When you’re looking at new suppliers, thinking about new projects or implementing new processes, make sure you ask yourself:

Is this going to help me differentiate my business?

Is this going to enhance the way I interact with my clients?

Is this going to enable me to innovate?

Is this going to help me problem-solve more effectively?

Editor's Note

research front coverThe ALPMA/InfoTrack 21st Century Thinking at Australasian Law Firms research measures how well Australasian law firms are embracing the key 21st century learning skills of creativity, critical-thinking, communication and collaboration, as defined by the influential P21 organisation. You can download your copy of the results here


About our Guest Blogger

John AhernJohn Ahern is CEO of InfoTrack, proud principal partner of the 2017 ALPMA Summit.

John joined InfoTrack in 2015 as the Chief Technology Officer taking charge for establishing the company’s technical vision and leading on all aspects of InfoTrack’s technology development. John was appointed to the role of Chief Executive Officer in May of 2015 where he is now responsible for maintaining the extensive growth of InfoTrack in the Australian market.

John has over 20 years' experience in the Information Sector, having worked in a number of engineering, sales and executive positions. With a strong technical background, he has vast experience in designing and developing products and has delivered platforms from inception to production.

Effective communication, the key differentiator in a competitive marketplace

Tuesday, August 29, 2017

By Rebecca Nunan, Marketing Communications Specialist, LEAP Legal Software


Client communication is one business area which can highlight your practice’s reputation and presence in the legal industry. Both internal and external communication processes factor into how businesses and law firms can successfully share ideas and information, and in doing so can leverage the efficiency of the entire business.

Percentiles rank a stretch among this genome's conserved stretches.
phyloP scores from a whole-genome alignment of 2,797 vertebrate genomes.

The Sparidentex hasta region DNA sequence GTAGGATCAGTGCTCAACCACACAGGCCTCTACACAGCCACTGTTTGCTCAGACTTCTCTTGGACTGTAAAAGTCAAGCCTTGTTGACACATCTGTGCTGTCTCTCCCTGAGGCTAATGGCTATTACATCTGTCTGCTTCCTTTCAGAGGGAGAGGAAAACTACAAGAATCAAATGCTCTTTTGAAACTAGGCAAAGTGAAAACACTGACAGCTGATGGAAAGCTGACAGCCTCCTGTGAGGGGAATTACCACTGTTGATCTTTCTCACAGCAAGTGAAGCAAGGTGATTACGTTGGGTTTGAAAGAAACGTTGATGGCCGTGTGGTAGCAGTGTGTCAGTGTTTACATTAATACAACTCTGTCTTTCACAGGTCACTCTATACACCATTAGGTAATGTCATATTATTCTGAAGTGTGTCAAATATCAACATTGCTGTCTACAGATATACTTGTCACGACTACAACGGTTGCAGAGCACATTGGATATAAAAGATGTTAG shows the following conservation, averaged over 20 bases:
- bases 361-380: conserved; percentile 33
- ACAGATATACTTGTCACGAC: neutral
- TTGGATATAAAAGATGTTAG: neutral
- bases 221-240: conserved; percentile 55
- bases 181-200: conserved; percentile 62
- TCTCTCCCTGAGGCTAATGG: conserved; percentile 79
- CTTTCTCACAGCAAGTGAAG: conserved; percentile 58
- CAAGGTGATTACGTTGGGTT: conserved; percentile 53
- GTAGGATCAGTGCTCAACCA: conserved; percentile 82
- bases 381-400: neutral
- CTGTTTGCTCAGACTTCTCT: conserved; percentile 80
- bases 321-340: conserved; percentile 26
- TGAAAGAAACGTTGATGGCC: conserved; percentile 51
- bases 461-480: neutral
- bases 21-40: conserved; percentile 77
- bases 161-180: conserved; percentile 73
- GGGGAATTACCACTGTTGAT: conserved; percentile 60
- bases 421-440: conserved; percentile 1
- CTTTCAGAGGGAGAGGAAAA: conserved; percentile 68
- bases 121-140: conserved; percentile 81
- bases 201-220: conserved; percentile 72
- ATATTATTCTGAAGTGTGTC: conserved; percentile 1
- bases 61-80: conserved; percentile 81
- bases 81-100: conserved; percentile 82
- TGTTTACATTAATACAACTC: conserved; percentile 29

Client communication rates as the second highest cause of complaints received by the Office of the Legal Services Commissioner for 2015-2016. According to the OLCS, consumer matters complaints have increased by 7 per cent, with family law now making up 17.8 per cent of all complaints lodged. Conveyancing and corporate matters are ranked in the top six areas of law to receive complaints. Document handling is a common grievance for clients and, not surprisingly, the solicitor is the highest ranked practitioner named in the inquiry line. 

With complaints and client misunderstandings rising, it is not surprising that Lawcover’s annual review notes an increase in the number of insured law practices and solicitors and an increase in reported circumstances. Conveyancing matters attributed to the highest number of claim notifications for 2015.

With this in mind, let’s break apart the communication matrix!

Technology


Technology is an integral part of business operations across all law firms regardless of size or area of expertise. Today’s working offices are adapting and scaling up their technology to reflect the changes in the industry, and the demands of changing governmental processes and legislation. It can be hard to keep up while providing an efficient service to your clients – taking into consideration ongoing operational costs. According to PwC’s 2017 Global Digital IQ® Survey, “the human experience is a critical dimension of Digital IQ; to be successful in the digital economy, organisations must create agile, collaborative cultures that…focus adequately on customer and employee experiences”. The results highlight the desire for Australian businesses to improve customer service.

Information sharing is one segment of communication which is crucial to efficient matter management, and unfortunately this area is often the largest contributor to client dissatisfaction. Some causes for failing in clear communication processes are:

  • Large volumes of documentation which is delivered and retrieved from information systems and clients and not organised efficiently